UN News Centre: Do you see an interest in integrating the resulting targets into a more comprehensive approach in response to criticisms of the Millennium Development Goals (MDGs) that they were kept too separate?
John Ashe: Well, I must admit I hadn’t heard – I’ve heard other complaints but not that specific one – but more importantly, I think what we have now put in place is substantially different from what was put in place for the Millennium Development Goals. There the approach was more top down. Here, they’re trying to have a more bottom up approach. So you have many bosses, some of course not in agreement, but what one hopes is that there will be a core set of goals identified at the end of the period that we can all agree on, and it can make up for the perceived shortcomings of the Millennium Development Goals.
UN News Centre: How would you like to see the relationship between the General Assembly and the Security Council develop under your session?
John Ashe: Well, I hope it will be a cordial and collegiate one. Of course, there are differences between the two bodies. One has a certain cachet, so to speak, and the other is a more deliberative type of body. At the end of the day, they have their separate responsibilities and will continue to do so in the foreseeable future.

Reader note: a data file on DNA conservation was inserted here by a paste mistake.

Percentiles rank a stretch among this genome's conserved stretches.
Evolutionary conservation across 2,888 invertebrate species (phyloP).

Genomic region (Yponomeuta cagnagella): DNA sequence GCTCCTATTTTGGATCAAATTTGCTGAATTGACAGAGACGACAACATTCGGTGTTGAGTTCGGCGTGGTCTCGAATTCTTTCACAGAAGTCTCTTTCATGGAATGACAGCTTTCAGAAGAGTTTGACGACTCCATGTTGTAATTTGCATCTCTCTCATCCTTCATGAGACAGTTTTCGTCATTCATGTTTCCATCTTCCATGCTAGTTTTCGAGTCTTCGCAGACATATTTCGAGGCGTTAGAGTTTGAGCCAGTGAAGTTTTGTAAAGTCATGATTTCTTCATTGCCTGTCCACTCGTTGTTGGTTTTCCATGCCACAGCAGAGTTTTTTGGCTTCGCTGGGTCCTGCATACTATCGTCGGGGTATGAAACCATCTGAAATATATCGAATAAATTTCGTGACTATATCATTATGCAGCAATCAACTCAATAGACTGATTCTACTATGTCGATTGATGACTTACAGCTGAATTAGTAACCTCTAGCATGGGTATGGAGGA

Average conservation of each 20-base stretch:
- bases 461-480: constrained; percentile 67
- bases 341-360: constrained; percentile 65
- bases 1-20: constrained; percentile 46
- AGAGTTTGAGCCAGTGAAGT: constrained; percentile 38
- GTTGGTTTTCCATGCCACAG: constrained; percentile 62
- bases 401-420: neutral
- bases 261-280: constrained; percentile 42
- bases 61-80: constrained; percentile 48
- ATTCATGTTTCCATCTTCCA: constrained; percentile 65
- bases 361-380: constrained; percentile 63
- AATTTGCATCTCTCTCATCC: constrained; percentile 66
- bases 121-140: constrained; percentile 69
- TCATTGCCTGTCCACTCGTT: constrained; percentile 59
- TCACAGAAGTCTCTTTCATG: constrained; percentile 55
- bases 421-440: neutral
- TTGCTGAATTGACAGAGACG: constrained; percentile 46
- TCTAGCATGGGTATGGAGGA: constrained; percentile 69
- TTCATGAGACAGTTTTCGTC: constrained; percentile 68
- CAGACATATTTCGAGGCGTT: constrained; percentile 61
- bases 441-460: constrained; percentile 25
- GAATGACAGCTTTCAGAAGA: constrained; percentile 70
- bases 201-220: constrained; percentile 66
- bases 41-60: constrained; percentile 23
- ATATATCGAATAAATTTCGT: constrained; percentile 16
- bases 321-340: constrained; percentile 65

UN News Centre: On Syria, in particular, has any consensus developed on how it can be addressed in the General Assembly?
John Ashe: Well, as you know, the matter of Syria, at least currently, is being dealt with by the Security Council, where rightfully it does belong, because you’re talking ultimately about action under Chapter VII of the Charter of the United Nations. That’s solely within the purview of the Security Council. If and when the matter comes before the General Assembly, then I’m sure we will deal with it accordingly.
UN News Centre: Do you think there is any kind of Security Council reform that could make the relationship with the Assembly more effective?
John Ashe: On the overall question of Security Council reform, there is no shortage of ideas. There are quite a few. Where the difficulty lies is in getting Member States to agree on a core set of ideas, and that’s what I’m hoping to turn my attention to this session.
UN News Centre: You’ve spoken before of your turn from medicine to diplomacy as a career interest, because you thought you could help people with survival and well-being just as effectively. Will this mean that you’ll have a focus on the well-being of individuals and communities during the session?
John Ashe: Well, that has always been a goal of mine and perhaps that is why I drifted into sustainable development as a core area, given the potential to do something that would benefit future generations. I don’t think that that will change during my tenure as President of the General Assembly.